"Dark Phoenix"

Sophie Turner stars as the title character in “Dark Phoenix,” the latest (and final) installment of the “X-Men” franchise.

I’m a hardcore fan of the original “X-Men” films. You know, the ones starring Hugh Jackman, Patrick Stewart and Ian McKellan. I’ve seen the original “X-Men” — which came out 19 years ago, by the way — more times than I can count. I loved that film and “X2.”

When 2011’s “X-Men: First Class” came out, I was skeptical, but I was willing to give it a chance. And, it was fantastic. It rebooted a series I loved. (There are a few exceptions: “X-Men: The Last Stand,” I’m looking at you.) Matthew Vaughn’s vision of a younger version of the characters I’d grown to love was perfect. And then they released 2014’s “X-Men: Days of Future Past,” and my feelings started waning. The third installment, “X-Men: Apocalypse,” came out in 2016 and thoroughly stomped on the warm, fuzzy feelings I’d developed for “First Class.” Since that 2011 masterpiece, the series has gone downhill.

This brings me to “Dark Phoenix.” I’ll admit I was intrigued by the trailers, although the film’s marketing campaign was a bit ridiculous. Seriously, don’t spoil the fact a main character dies, then try to take it back. The film wraps up the reboot’s series, and since I’d been burned two out of three times, I didn’t have high expectations. Considering the fact there were only 30-35 people in the theater on Friday’s opening night, I imagine a lot of other folks didn’t either.

“Dark Phoenix” takes on the classic X-Men storyline of Jean Grey (Sophie Turner), a stalwart in the X-Men universe, who is taken over by a cosmic force that makes her one of the most powerful beings ever. Turner and other newbies like Cyclops (Tye Sheridan), Storm (Alexandra Shipp) and Nightcrawler (Kodi Smit-McPhee) were introduced in “Apocalypse.” I think. Honestly, I didn’t like the movie and only saw it once when it was released.

I’ve been trying to figure out the best way to phrase this, but I think I’m just going to have to say it: “Dark Phoenix” is boring. Ridiculously boring. Honestly, it’s quite possibly the worst of the new series. (Qualifier, nothing beats “X-Men Origins: Wolverine.”)

I appreciate that many of you are “Game of Thrones” fans, like Steve Wildsmith who might very well cut this out of my column before it goes to press. I need to level with you, though. This might be hard to hear: Sophie Turner is boring to watch. Maybe it’s her directors. Maybe it’s the writers. Maybe it’s just the fact she has the acting chops of a wooden board. I’ll be honest and say I stopped watching GoT a couple of seasons ago, so Sansa may very well have grown into a force to be reckoned with. Jean Grey is one of the most powerful forces in the universe, though, and Turner is as imposing/threatening/interesting to watch as paint drying.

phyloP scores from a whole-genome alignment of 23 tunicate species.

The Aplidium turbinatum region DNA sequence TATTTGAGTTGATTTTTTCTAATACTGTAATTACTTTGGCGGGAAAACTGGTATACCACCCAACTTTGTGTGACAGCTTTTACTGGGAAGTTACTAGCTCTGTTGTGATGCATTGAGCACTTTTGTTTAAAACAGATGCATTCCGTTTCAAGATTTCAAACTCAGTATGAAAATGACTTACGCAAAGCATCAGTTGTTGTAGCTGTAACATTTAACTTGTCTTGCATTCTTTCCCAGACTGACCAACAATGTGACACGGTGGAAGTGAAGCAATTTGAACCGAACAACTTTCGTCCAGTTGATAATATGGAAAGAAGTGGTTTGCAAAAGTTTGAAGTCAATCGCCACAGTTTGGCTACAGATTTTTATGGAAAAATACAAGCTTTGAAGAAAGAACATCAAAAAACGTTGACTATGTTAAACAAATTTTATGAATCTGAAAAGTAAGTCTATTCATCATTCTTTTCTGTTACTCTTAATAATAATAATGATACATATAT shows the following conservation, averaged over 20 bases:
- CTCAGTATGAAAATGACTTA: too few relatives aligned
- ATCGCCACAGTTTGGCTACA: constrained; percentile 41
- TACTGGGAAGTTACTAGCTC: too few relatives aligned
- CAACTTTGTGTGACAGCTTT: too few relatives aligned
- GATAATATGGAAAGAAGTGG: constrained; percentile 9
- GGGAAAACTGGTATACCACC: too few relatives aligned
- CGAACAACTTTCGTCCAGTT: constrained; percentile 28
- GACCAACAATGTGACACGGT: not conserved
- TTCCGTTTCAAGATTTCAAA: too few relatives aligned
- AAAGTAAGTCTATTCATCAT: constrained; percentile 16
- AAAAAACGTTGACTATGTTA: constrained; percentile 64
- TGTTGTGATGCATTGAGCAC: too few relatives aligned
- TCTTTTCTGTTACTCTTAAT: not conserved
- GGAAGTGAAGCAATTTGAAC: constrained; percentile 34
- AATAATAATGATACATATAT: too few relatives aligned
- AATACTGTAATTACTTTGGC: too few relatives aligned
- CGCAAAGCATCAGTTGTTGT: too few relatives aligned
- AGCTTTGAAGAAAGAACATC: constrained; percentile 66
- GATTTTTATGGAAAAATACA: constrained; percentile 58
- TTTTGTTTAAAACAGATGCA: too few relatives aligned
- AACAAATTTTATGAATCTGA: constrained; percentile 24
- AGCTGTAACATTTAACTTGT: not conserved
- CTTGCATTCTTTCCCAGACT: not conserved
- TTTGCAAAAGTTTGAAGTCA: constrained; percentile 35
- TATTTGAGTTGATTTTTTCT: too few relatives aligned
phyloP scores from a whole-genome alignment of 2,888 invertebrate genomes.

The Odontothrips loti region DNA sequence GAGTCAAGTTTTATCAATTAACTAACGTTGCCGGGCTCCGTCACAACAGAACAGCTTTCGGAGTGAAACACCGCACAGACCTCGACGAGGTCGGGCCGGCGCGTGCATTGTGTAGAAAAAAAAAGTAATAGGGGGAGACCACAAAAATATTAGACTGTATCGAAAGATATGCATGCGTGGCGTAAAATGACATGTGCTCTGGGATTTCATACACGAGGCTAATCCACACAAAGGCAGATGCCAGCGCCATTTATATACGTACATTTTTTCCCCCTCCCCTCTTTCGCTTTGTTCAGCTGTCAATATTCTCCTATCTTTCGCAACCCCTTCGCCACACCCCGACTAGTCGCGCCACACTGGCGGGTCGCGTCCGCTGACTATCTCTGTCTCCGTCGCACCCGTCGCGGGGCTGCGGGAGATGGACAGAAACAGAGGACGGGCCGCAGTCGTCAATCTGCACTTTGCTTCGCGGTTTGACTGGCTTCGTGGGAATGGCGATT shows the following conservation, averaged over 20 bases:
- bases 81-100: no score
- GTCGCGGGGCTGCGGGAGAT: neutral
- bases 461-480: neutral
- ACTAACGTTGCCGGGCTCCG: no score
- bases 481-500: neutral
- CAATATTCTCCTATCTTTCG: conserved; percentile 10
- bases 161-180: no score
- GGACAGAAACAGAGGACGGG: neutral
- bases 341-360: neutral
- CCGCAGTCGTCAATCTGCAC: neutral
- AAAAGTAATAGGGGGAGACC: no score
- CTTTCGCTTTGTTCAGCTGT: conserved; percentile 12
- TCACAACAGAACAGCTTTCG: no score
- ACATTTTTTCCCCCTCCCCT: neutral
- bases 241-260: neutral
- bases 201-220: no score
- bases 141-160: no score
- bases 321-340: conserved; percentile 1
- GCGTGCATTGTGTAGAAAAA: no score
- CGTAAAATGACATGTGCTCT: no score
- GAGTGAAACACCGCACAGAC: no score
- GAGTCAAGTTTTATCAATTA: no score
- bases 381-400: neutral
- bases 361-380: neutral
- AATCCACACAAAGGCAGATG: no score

That’s not to say the film’s failure is completely her fault. Jennifer Lawrence (Raven/Mystique) has checked out of the “X-Men” franchise, and it’s quite obvious she’s only there for contractual obligations. My boyfriend argued the same could be said of Michael Fassbender (Magneto), but I choose to disagree.

James McAvoy (Professor X himself, Charles Xavier) is the actor I truly don’t understand. It appears at times like he’s also checked out, too. At other times, he appears to be the same actor who floored us in “First Class.” I’d have an answer for you if this movie wasn’t so incredibly painful to watch. Who can pinpoint whether it’s an acting, directing, editing or writing problem? Not me.

In order to explain how this one falls flat requires more detailed examinations of inexplicable plot developments that would spoil the story. I’m not going to do that to you, though. Suffice it to say, our mutants act out of character. They do things that run contrary to their established personalities and without credible motivations for these decisions. (They are “explained,” but it’s done in the most mechanical, ridiculous ways.) These issues are compounded by the fact that characters then do something contrary to these supposed “breakthroughs” less than 20 minutes later. It’s mind-boggling how a studio that knew only eight years ago how to tell these characters’ stories can’t even figure out why any of them are doing simple tasks like rescuing humans or serving as teachers. It’s like 20th Century Fox has suffered a corporate-wide head injury or something.

If nothing else sticks with you, avoid “Dark Phoenix.” At. All. Costs. Sure, it’s 20th Century Fox’s last Marvel production due to its acquisition by Disney. Any future X-Men films will be produced by Marvel Studios and will be part of the Marvel Cinematic Universe. It’s safe to say that this property is clearly in need of public rehabilitation.

Amanda Greever is a former editor, designer and writer at The Daily Times. She now works

in public relations. Contact her

at amandagreever@gmail.com.

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